ChatGPT is great – you’re just using it wrong

It doesn’t take much to get ChatGPT to make a factual mistake. My son is doing a report on U.S. presidents, so I figured I’d help him out by looking up a few biographies. I tried asking for a list of books about Abraham Lincoln and it did a pretty good job:

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A reasonable list of books about Lincoln.
Screen capture by Jonathan May., CC BY-ND

Number 4 isn’t right. Garry Wills famously wrote “Lincoln at Gettysburg,” and Lincoln himself wrote the Emancipation Proclamation, of course, but it’s not a bad start. Then I tried something harder, asking instead about the much more obscure William Henry Harrison, and it gamely provided a list, nearly all of which was wrong.

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Books about Harrison, fewer than half of which are correct.
Screen capture by Jonathan May., CC BY-ND

Numbers 4 and 5 are correct; the rest don’t exist or are not authored by those people. I repeated the exact same exercise and got slightly different results:

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More books about Harrison, still mostly nonexistent.
Screen capture by Jonathan May., CC BY-ND

This time numbers 2 and 3 are correct and the other three are not actual books or not written by those authors. Number 4, “William Henry Harrison: His Life and Times” is a real book, but it’s by James A. Green, not by Robert Remini, a well-known historian of the Jacksonian age.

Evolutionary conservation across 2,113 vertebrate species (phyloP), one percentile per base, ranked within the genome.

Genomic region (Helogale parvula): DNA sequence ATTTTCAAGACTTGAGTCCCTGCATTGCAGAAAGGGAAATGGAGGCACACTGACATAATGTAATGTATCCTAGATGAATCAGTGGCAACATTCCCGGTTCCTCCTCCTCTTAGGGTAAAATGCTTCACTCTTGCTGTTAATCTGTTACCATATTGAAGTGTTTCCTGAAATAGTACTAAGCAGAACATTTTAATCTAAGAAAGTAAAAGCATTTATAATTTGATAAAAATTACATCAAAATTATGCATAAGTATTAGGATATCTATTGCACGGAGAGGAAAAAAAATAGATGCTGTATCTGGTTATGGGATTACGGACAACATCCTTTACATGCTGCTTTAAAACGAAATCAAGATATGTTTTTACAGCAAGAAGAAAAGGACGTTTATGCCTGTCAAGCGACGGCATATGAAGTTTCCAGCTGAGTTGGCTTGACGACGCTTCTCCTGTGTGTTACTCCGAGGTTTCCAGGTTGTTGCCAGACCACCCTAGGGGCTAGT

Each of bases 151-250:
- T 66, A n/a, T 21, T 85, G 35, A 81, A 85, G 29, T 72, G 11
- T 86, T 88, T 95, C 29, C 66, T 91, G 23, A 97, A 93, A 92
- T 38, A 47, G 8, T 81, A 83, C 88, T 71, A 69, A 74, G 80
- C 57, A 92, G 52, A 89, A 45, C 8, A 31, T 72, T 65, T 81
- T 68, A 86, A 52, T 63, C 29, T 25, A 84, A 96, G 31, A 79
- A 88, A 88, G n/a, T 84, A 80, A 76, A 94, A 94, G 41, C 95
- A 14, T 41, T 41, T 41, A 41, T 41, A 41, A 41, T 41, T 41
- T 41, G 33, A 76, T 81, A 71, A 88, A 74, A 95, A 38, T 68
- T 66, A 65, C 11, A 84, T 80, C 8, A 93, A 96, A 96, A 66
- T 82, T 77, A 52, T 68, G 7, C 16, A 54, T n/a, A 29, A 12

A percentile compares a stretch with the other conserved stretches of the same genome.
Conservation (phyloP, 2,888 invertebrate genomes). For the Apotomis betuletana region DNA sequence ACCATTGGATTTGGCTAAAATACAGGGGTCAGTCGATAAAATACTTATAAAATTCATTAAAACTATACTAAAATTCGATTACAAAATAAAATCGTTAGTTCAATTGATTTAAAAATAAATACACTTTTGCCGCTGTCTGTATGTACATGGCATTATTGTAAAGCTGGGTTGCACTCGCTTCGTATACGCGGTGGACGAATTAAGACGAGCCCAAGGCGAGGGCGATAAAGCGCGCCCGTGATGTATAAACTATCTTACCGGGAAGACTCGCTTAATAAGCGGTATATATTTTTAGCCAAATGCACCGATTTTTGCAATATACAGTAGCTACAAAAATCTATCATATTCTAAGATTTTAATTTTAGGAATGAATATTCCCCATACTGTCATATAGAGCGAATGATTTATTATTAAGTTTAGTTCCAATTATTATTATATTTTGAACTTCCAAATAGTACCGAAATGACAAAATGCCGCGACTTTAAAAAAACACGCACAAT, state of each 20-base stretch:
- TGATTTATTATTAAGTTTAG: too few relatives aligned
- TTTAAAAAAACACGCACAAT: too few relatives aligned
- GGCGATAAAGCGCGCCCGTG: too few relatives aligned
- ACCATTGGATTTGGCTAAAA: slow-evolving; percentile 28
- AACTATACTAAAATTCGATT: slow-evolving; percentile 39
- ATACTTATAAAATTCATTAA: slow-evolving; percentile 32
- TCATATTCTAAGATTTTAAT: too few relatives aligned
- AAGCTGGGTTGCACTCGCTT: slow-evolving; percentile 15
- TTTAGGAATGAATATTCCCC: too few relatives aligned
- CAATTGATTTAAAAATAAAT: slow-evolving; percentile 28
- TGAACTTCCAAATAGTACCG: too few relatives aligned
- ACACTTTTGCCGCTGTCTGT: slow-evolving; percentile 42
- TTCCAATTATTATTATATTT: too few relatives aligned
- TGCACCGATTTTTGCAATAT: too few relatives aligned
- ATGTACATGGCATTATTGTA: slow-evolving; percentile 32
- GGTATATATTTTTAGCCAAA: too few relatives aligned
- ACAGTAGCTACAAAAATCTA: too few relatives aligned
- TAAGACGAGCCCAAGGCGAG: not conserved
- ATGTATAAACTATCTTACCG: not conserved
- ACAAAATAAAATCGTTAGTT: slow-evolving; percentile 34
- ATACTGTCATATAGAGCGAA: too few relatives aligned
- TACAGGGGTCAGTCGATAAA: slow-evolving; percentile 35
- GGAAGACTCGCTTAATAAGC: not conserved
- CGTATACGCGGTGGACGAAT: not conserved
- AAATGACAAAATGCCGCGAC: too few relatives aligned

I called out the error and ChatGPT eagerly corrected itself and then confidently told me the book was in fact written by Gail Collins (who wrote a different Harrison biography), and then went on to say more about the book and about her. I finally revealed the truth and the machine was happy to run with my correction. Then I lied absurdly, saying during their first hundred days presidents have to write a biography of some former president, and ChatGPT called me out on it. I then lied subtly, incorrectly attributing authorship of the Harrison biography to historian and writer Paul C. Nagel, and it bought my lie.

When I asked ChatGPT if it was sure I was not lying, it claimed that it’s just an “AI language model” and doesn’t have the ability to verify accuracy. However it modified that claim by saying “I can only provide information based on the training data I have been provided, and it appears that the book ‘William Henry Harrison: His Life and Times’ was written by Paul C. Nagel and published in 1977.”

This is not true.

Words, not facts

It may seem from this interaction that ChatGPT was given a library of facts, including incorrect claims about authors and books. After all, ChatGPT’s maker, OpenAI, claims it trained the chatbot on “vast amounts of data from the internet written by humans.”

However, it was almost certainly not given the names of a bunch of made-up books about one of the most mediocre presidents. In a way, though, this false information is indeed based on its training…

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